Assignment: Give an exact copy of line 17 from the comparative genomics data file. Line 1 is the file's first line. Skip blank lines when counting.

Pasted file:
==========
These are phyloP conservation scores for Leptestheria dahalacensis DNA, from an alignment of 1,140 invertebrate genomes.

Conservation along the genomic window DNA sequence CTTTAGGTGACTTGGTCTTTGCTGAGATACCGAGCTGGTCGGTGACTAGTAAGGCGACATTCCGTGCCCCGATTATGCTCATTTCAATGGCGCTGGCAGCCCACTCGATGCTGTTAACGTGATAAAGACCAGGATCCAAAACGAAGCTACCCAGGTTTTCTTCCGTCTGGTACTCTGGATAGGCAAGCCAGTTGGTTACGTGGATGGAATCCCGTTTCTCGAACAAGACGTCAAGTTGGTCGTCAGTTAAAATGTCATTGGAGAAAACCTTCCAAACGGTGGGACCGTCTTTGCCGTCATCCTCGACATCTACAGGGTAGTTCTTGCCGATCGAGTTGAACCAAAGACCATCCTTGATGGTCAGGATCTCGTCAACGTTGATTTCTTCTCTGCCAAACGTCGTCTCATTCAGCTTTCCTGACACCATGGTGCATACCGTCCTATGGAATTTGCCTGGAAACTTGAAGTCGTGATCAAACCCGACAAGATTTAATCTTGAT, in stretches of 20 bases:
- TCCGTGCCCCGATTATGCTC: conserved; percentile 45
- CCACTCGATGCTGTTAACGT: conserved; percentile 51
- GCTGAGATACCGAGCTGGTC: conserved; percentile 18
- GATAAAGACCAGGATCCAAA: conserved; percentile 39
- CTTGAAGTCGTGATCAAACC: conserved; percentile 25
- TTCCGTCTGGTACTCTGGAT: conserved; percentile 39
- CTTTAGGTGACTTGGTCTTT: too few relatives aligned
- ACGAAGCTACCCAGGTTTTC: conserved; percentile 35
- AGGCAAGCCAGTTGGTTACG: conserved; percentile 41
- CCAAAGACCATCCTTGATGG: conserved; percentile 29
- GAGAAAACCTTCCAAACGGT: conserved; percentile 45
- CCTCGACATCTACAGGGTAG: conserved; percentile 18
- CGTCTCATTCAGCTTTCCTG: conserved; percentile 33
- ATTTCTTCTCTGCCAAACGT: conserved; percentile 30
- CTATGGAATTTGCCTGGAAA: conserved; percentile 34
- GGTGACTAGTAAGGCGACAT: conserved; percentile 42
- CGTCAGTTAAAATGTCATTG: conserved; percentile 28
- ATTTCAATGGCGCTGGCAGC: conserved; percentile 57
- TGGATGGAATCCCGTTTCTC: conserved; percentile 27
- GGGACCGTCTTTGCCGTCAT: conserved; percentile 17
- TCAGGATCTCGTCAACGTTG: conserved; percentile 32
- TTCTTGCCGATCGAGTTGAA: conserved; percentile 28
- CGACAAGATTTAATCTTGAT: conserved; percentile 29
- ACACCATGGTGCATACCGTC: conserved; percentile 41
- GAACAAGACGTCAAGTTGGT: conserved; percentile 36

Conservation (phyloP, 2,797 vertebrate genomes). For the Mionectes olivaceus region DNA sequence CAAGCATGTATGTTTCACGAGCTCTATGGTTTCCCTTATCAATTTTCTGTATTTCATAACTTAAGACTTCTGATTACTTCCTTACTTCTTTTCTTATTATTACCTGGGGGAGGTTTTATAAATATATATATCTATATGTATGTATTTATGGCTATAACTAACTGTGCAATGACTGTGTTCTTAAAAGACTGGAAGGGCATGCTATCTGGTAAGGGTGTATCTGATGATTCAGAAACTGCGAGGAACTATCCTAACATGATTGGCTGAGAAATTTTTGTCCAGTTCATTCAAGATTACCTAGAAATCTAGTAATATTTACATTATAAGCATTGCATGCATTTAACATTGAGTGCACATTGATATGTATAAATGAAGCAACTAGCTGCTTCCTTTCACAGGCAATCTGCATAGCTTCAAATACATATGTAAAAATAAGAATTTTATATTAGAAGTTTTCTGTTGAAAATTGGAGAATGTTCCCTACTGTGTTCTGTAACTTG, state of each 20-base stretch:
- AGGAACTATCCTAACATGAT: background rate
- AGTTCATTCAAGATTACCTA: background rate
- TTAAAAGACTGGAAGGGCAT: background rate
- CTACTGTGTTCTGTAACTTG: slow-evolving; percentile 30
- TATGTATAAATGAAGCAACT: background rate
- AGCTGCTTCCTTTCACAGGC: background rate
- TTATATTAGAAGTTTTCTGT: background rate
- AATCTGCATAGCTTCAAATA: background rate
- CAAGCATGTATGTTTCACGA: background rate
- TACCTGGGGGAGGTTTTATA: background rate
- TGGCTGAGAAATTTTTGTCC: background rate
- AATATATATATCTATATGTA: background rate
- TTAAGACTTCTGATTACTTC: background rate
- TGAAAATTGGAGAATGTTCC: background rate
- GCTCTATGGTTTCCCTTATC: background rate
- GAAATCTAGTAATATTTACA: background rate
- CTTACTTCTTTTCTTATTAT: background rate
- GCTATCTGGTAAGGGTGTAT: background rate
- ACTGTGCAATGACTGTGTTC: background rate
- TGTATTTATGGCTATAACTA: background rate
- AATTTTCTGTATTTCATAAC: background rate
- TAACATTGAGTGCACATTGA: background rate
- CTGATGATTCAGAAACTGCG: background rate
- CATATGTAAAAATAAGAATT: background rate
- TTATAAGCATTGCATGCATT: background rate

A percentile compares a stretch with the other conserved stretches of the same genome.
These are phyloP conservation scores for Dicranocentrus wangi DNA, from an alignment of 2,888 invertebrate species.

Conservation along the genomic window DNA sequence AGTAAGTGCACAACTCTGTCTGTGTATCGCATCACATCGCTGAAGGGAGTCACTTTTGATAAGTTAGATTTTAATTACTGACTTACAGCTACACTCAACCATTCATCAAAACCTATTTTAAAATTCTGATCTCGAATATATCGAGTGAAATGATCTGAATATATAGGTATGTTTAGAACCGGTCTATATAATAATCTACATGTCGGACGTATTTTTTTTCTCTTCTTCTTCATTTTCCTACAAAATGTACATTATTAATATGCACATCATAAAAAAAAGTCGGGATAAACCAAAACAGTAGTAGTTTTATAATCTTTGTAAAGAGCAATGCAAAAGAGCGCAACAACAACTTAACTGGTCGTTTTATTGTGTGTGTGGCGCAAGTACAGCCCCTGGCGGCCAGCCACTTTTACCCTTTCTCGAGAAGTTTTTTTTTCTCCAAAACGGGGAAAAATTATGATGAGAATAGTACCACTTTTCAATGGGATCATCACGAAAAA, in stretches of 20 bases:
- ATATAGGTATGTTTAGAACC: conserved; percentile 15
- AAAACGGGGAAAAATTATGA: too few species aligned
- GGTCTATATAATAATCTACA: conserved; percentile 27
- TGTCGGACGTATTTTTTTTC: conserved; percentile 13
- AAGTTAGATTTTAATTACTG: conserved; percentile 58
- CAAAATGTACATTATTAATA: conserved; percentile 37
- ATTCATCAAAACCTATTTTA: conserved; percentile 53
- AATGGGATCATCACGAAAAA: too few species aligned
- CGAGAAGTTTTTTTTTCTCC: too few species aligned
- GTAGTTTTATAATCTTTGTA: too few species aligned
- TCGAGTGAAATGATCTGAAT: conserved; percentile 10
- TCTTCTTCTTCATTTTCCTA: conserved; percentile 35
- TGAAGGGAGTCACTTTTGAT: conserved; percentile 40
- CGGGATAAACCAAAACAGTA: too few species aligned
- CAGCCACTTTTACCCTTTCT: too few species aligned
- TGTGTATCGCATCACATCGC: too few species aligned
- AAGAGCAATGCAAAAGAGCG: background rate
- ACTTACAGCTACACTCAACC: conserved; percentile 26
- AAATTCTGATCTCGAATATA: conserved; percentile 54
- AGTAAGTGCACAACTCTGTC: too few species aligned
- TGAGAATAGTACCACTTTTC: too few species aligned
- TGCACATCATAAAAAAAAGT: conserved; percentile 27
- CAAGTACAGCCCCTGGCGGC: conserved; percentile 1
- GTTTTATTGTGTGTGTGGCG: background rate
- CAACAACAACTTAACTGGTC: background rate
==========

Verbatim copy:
- CTATGGAATTTGCCTGGAAA: conserved; percentile 34